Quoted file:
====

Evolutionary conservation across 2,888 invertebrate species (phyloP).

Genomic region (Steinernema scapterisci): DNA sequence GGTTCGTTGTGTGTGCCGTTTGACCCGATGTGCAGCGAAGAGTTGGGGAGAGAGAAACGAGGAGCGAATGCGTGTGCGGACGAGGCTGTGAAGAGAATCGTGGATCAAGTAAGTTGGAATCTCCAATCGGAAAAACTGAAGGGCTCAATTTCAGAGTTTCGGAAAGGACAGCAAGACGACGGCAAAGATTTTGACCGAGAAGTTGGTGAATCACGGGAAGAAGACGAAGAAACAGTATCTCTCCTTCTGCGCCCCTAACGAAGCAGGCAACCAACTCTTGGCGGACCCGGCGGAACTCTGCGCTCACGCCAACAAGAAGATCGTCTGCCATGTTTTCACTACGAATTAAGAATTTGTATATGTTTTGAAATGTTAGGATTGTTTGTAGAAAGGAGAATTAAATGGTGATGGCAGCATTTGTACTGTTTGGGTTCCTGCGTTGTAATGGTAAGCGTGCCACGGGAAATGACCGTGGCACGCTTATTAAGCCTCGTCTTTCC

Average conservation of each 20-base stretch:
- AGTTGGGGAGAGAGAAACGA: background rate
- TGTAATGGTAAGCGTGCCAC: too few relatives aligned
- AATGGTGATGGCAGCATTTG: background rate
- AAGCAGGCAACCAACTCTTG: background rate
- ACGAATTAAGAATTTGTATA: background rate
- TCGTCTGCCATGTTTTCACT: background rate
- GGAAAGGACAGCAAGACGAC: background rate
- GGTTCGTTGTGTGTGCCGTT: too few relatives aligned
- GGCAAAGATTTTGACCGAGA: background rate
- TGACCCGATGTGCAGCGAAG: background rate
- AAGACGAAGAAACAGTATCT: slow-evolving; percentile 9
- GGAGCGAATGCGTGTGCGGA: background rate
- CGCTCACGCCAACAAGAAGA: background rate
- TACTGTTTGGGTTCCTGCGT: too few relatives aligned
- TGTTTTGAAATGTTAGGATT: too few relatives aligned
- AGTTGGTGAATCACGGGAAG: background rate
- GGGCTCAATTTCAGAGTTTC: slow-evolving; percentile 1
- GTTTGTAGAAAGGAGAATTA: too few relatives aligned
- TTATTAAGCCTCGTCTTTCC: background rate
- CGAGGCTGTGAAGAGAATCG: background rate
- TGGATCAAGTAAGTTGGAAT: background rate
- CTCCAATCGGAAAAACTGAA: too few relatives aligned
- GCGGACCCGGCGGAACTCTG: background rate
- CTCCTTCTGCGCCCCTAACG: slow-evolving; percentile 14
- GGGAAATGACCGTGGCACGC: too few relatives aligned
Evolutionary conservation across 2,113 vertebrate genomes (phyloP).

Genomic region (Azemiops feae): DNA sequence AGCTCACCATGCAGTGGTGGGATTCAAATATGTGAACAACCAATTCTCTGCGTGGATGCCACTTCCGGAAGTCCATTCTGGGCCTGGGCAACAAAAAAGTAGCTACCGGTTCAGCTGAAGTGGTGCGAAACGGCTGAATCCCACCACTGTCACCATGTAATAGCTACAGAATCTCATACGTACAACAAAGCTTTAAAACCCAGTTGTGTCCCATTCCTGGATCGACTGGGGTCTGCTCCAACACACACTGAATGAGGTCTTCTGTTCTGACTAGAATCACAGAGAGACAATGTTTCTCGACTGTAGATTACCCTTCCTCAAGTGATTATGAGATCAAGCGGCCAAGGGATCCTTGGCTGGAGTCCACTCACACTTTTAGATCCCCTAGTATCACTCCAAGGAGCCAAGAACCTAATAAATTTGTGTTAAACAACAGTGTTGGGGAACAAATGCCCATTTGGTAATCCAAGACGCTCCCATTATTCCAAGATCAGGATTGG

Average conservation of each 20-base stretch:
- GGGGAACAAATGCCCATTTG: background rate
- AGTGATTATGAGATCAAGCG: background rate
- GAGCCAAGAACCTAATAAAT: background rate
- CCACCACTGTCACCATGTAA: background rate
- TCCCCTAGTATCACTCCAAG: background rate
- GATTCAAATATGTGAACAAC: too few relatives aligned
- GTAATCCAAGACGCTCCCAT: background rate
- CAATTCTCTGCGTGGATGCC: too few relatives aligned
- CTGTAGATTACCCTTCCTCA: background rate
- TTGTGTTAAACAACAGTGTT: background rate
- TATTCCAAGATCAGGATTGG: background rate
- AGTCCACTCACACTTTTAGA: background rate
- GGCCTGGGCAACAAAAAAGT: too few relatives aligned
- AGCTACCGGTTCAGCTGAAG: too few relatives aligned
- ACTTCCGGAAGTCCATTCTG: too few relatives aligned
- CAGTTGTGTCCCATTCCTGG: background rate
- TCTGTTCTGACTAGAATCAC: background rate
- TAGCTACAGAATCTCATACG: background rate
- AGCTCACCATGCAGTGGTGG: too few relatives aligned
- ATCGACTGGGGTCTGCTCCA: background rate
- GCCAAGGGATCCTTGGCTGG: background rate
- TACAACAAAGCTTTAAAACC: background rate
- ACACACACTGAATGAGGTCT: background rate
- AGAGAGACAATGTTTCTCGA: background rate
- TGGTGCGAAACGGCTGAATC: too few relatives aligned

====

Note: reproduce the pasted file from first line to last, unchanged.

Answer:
Evolutionary conservation across 2,888 invertebrate species (phyloP).

Genomic region (Steinernema scapterisci): DNA sequence GGTTCGTTGTGTGTGCCGTTTGACCCGATGTGCAGCGAAGAGTTGGGGAGAGAGAAACGAGGAGCGAATGCGTGTGCGGACGAGGCTGTGAAGAGAATCGTGGATCAAGTAAGTTGGAATCTCCAATCGGAAAAACTGAAGGGCTCAATTTCAGAGTTTCGGAAAGGACAGCAAGACGACGGCAAAGATTTTGACCGAGAAGTTGGTGAATCACGGGAAGAAGACGAAGAAACAGTATCTCTCCTTCTGCGCCCCTAACGAAGCAGGCAACCAACTCTTGGCGGACCCGGCGGAACTCTGCGCTCACGCCAACAAGAAGATCGTCTGCCATGTTTTCACTACGAATTAAGAATTTGTATATGTTTTGAAATGTTAGGATTGTTTGTAGAAAGGAGAATTAAATGGTGATGGCAGCATTTGTACTGTTTGGGTTCCTGCGTTGTAATGGTAAGCGTGCCACGGGAAATGACCGTGGCACGCTTATTAAGCCTCGTCTTTCC

Average conservation of each 20-base stretch:
- AGTTGGGGAGAGAGAAACGA: background rate
- TGTAATGGTAAGCGTGCCAC: too few relatives aligned
- AATGGTGATGGCAGCATTTG: background rate
- AAGCAGGCAACCAACTCTTG: background rate
- ACGAATTAAGAATTTGTATA: background rate
- TCGTCTGCCATGTTTTCACT: background rate
- GGAAAGGACAGCAAGACGAC: background rate
- GGTTCGTTGTGTGTGCCGTT: too few relatives aligned
- GGCAAAGATTTTGACCGAGA: background rate
- TGACCCGATGTGCAGCGAAG: background rate
- AAGACGAAGAAACAGTATCT: slow-evolving; percentile 9
- GGAGCGAATGCGTGTGCGGA: background rate
- CGCTCACGCCAACAAGAAGA: background rate
- TACTGTTTGGGTTCCTGCGT: too few relatives aligned
- TGTTTTGAAATGTTAGGATT: too few relatives aligned
- AGTTGGTGAATCACGGGAAG: background rate
- GGGCTCAATTTCAGAGTTTC: slow-evolving; percentile 1
- GTTTGTAGAAAGGAGAATTA: too few relatives aligned
- TTATTAAGCCTCGTCTTTCC: background rate
- CGAGGCTGTGAAGAGAATCG: background rate
- TGGATCAAGTAAGTTGGAAT: background rate
- CTCCAATCGGAAAAACTGAA: too few relatives aligned
- GCGGACCCGGCGGAACTCTG: background rate
- CTCCTTCTGCGCCCCTAACG: slow-evolving; percentile 14
- GGGAAATGACCGTGGCACGC: too few relatives aligned
Evolutionary conservation across 2,113 vertebrate genomes (phyloP).

Genomic region (Azemiops feae): DNA sequence AGCTCACCATGCAGTGGTGGGATTCAAATATGTGAACAACCAATTCTCTGCGTGGATGCCACTTCCGGAAGTCCATTCTGGGCCTGGGCAACAAAAAAGTAGCTACCGGTTCAGCTGAAGTGGTGCGAAACGGCTGAATCCCACCACTGTCACCATGTAATAGCTACAGAATCTCATACGTACAACAAAGCTTTAAAACCCAGTTGTGTCCCATTCCTGGATCGACTGGGGTCTGCTCCAACACACACTGAATGAGGTCTTCTGTTCTGACTAGAATCACAGAGAGACAATGTTTCTCGACTGTAGATTACCCTTCCTCAAGTGATTATGAGATCAAGCGGCCAAGGGATCCTTGGCTGGAGTCCACTCACACTTTTAGATCCCCTAGTATCACTCCAAGGAGCCAAGAACCTAATAAATTTGTGTTAAACAACAGTGTTGGGGAACAAATGCCCATTTGGTAATCCAAGACGCTCCCATTATTCCAAGATCAGGATTGG

Average conservation of each 20-base stretch:
- GGGGAACAAATGCCCATTTG: background rate
- AGTGATTATGAGATCAAGCG: background rate
- GAGCCAAGAACCTAATAAAT: background rate
- CCACCACTGTCACCATGTAA: background rate
- TCCCCTAGTATCACTCCAAG: background rate
- GATTCAAATATGTGAACAAC: too few relatives aligned
- GTAATCCAAGACGCTCCCAT: background rate
- CAATTCTCTGCGTGGATGCC: too few relatives aligned
- CTGTAGATTACCCTTCCTCA: background rate
- TTGTGTTAAACAACAGTGTT: background rate
- TATTCCAAGATCAGGATTGG: background rate
- AGTCCACTCACACTTTTAGA: background rate
- GGCCTGGGCAACAAAAAAGT: too few relatives aligned
- AGCTACCGGTTCAGCTGAAG: too few relatives aligned
- ACTTCCGGAAGTCCATTCTG: too few relatives aligned
- CAGTTGTGTCCCATTCCTGG: background rate
- TCTGTTCTGACTAGAATCAC: background rate
- TAGCTACAGAATCTCATACG: background rate
- AGCTCACCATGCAGTGGTGG: too few relatives aligned
- ATCGACTGGGGTCTGCTCCA: background rate
- GCCAAGGGATCCTTGGCTGG: background rate
- TACAACAAAGCTTTAAAACC: background rate
- ACACACACTGAATGAGGTCT: background rate
- AGAGAGACAATGTTTCTCGA: background rate
- TGGTGCGAAACGGCTGAATC: too few relatives aligned